No updates in the past 12 hours (understandable, heh) on Rip Hamilton coming to the Bulls. I'm a fan of the acquisition, despite him not being the perfect fit at the 2, he's an upgrade. And I think there is something to be said for the possibility of him being rejuvenated on a contender, and to him being in many playoff battles before. It doesn't matter as much as, let's say, having more shooting and playmaking skills, but think of him simply trying to do Bogans' job and it is enough to feel pretty good.
I admittedly have a quick-trigger when 'luxury tax' is invoked as a reason to choose a player though. It's a touchy phrase to throw out there, and here's to hoping it's possibly more of a case of Rip requiring only a 2-year deal whereas other acquisitions would need 4 (or 5 in a sign/trade) years.
Because, you know, the flexibility.
But remember that believing the Bulls possess such a mindset is really only 'hope'. While the Bulls having guys on cheap, short contracts puts them in a good position for a huge, high-priced acquisition (Iguodala?) at the trade deadline, or next year's draft, there's been no indication that they actually would do such a thing. The reason could instead simply be that they have 'aligned' deals for Korver, Brewer, Watson, and now possibly Hamilton because they can come off the books in time to pay others (Asik, Taj, Rose's extension), and keep the payroll manageable. And while, of course, we don't know either way, if you're betting on hope for either scenario history suggests its the latter.
And unfortunately, it very likely won't mean a future pitch for Dwight Howard...
The Magic don't seem to know what they're doing (acquiring Big Baby because he's Howard's friend and not trying to get better is a bad sign) and have given their star center permission to work out a trade to another team. On his list, is: Lakers, Nets, and Mavericks. Later in the night KC Johnson tweeted that he was told that Howard 'doesn't want to be with Bulls'.
I previously had the 'screw that, beat the offer and trade for him anyway' mindset, as the Lakers didn't exactly wait for Chris Paul to pine for them before making a move. Howard arrives, Bulls are contenders, he likes the market, the weather, and it not being New Jersey, and he re-signs.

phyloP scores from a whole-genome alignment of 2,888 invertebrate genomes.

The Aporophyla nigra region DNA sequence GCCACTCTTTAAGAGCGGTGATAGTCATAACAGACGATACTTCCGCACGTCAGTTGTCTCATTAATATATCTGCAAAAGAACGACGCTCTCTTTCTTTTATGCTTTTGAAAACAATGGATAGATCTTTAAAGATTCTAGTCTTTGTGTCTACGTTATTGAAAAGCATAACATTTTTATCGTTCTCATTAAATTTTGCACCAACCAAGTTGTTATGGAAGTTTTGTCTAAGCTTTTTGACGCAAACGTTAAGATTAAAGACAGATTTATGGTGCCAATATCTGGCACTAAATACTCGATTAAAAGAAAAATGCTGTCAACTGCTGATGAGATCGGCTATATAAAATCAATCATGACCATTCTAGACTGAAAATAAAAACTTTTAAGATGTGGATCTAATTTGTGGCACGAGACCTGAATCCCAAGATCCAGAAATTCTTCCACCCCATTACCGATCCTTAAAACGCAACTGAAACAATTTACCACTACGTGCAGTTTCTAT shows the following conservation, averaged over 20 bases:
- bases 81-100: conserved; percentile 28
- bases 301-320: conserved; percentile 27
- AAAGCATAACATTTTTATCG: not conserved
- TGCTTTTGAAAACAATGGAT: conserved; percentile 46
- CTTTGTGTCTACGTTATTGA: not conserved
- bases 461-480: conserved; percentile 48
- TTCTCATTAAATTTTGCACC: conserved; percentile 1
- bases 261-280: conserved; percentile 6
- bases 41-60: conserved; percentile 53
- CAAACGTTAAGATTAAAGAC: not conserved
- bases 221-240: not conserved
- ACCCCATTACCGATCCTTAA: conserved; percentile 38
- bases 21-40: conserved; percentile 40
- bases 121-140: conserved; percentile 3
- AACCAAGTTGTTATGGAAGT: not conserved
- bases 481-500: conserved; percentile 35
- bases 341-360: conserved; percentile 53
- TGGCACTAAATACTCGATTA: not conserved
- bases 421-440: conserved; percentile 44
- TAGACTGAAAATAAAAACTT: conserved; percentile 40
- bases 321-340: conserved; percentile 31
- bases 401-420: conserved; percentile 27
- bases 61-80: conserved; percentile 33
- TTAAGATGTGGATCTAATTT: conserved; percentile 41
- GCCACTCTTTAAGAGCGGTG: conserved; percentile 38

Unfortunately, like the 'Derrick Rose Rule', the new CBA kinda stiffs the Bulls on this one:
Base year compensation
• 2005 CBA: Applies for six months (but no later than June 30) after a player is re-signed with Bird rights or receives an extension of his rookie scale contract, and receives a raise greater than 20 percent. Base year compensation limits the player's outgoing salary for trade purposes.
• 2011 CBA: The criteria for determining whether a player is subject to base year compensation are the same. Players subject to base year compensation cannot be traded before Jan. 15, except in a sign-and-trade. If the trade is allowed, then base year compensation is applied to the player's outgoing salary only in a sign-and-trade transaction.
Joakim Noah falls under BYC designation as his extension is just kicking in (and he signed it last year, so no sign/trade way around it like is suggested above). So, while if you look at the old Trade Machine you can figure out ways to use other salaries to deal Noah for Howard, in the new CBA it's not even possible for Noah to be dealt until the season is already underway.
So, that's a bummer, but it means we can't fault the Bulls for not being 'bolder' on that particular move right now. Questioning that mindset in general principle, to me, seems completely justified.